Methamphetamine appears in Alaska at greater volumes than ever before.
Opioid crisis is making meth’s negative health impacts worse, allowing it to reach new users and being used in riskier ways.
People working at the ground level warn it’s getting worse.
James Savage works at Fiend2Clean, a recovery support nonprofit based in a one-story Main Street building in Wasilla.
The first time he used meth, the 30-year-old said sitting at his desk, was to get off painkillers.
“I was absolutely miserable in all facets of my life,” Savage said of his years abusing drugs.
Doctors first prescribed Savage pain medications when he was 19, he fell off a ladder and broke his foot.
The former wrestler grew up in Alaska.
Savage is big guy. Doctors gave him high doses of strong opioids early in his treatment.
He spiraled into addiction with years spent circulating through pain management clinics in Anchorage and the Valley.
A prescriber eventually flagged Savage for doctor shopping and his prescription was cut off.
Some people usually turn to heroin in similar circumstances. But Savage did not.
He hates needles. Savage was reticent to try replicating a high-potency pharmaceutical high with street heroin.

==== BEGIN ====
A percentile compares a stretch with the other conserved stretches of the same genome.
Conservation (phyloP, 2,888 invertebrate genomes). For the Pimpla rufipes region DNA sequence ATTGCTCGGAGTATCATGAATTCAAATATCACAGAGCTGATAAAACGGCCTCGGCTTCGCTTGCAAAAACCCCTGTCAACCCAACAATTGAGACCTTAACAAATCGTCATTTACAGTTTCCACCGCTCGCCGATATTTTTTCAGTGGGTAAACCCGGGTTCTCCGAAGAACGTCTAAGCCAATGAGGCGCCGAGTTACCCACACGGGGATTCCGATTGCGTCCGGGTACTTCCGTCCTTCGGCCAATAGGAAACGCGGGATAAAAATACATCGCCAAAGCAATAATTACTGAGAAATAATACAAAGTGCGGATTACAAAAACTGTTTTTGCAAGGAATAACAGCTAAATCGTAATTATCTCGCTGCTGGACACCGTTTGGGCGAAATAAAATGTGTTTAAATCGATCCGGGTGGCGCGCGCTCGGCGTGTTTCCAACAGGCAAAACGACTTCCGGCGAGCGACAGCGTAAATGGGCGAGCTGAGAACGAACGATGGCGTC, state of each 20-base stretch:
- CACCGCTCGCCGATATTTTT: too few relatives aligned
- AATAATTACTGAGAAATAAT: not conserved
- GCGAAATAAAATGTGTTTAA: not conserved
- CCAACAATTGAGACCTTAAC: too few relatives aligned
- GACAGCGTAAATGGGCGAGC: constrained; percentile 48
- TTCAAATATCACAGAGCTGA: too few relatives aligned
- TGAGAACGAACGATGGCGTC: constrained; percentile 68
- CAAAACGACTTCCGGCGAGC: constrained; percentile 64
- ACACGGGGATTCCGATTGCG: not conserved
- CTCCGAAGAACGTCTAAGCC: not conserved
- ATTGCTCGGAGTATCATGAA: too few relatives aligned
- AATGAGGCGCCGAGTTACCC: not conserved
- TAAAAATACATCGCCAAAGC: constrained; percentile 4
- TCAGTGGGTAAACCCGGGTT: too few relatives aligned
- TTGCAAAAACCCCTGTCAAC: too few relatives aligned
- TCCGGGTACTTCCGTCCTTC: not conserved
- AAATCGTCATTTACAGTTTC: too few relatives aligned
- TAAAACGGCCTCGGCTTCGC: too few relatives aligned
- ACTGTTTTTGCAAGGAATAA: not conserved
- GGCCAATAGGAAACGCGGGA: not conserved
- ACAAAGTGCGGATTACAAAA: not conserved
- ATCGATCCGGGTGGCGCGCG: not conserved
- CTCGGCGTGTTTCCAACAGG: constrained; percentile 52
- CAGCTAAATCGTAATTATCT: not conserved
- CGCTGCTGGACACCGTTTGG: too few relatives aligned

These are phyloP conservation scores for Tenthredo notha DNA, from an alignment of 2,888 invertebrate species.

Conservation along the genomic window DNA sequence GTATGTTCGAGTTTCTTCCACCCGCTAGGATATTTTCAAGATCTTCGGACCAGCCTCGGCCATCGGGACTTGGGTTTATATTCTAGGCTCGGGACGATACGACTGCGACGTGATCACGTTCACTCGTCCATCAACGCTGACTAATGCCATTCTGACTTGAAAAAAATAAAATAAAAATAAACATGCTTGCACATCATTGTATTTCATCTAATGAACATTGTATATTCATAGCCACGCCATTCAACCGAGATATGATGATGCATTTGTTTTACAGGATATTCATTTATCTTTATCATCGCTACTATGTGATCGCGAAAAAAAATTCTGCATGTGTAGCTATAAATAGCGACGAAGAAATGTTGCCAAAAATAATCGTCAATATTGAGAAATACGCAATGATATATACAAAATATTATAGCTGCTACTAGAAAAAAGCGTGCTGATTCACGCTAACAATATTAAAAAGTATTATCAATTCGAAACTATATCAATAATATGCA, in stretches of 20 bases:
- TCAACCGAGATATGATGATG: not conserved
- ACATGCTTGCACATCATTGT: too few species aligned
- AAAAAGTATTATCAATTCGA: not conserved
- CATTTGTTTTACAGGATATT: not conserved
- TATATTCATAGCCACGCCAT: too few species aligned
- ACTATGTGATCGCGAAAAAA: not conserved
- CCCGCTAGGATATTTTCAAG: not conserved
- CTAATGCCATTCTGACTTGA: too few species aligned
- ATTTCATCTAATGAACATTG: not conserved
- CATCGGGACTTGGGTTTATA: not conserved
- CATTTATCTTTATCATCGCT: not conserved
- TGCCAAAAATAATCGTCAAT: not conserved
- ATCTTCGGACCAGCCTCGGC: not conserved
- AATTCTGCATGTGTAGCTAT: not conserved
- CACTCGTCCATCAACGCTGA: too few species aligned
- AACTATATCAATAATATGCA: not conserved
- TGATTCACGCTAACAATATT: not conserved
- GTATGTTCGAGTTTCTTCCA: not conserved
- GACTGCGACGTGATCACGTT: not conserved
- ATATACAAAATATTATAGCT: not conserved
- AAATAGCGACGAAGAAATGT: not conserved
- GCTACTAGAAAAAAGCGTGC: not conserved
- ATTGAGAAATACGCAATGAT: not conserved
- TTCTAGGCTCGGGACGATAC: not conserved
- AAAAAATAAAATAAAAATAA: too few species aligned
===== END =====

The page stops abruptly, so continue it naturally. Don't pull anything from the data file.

Instead, a drug buddy said he could detox by using methamphetamine.
“You have a lot of folks that are under the impression that their addiction is bad enough with heroin,” Savage said. “They decide go to methamphetamine to try and wean themselves off.”
Savage went into a days-long meth induced mania, followed by two or three days of coma-like sleep. He bypassed the debilitating pain and discomfort of opioid withdrawal.
Seven months of “white knuckle sobriety” followed he said and eventually, Savage relapsed.
Instead of returning to opioids he started using meth, “all day, every day.”
Savage entered a treatment program in 2015 and has been recovering for almost three years.
Now he works at Fiend2Clean.
While opioids are getting a lot of media and policy attention, meth never left Alaska after its last devastating iteration in the early 2000s.
One of the most public manifestations of the problem — meth labs — stopped appearing. The supply merely shifted without demand ever fully going away.
People increasingly are using meth alongside opioids to cope with the drowsy, narcotic effects that can go along with high doses of heroin and painkillers.
“Someone who typically passes out or falls asleep after injecting heroin will be able to stay awake,” Savage said. “They’ll feel the effects longer, without falling asleep or having an adverse reaction to the amount of heroin they’re using.”
The combination balances out the powerful drugs allowing the user to stay functional for those trying to hold down jobs or mask their addiction by not nodding off in public, according to Savage.
The combination also makes for an intense rush.
In the past, combining shots of heroin with cocaine or other amphetamines was called a speedball. Now, meth has eclipsed other uppers as the most common accelerant.
The health calamities associated with meth are rising in Alaska, in part because the drug itself is more potent all the way down to the street level and because of how it is being used in combination with other drugs.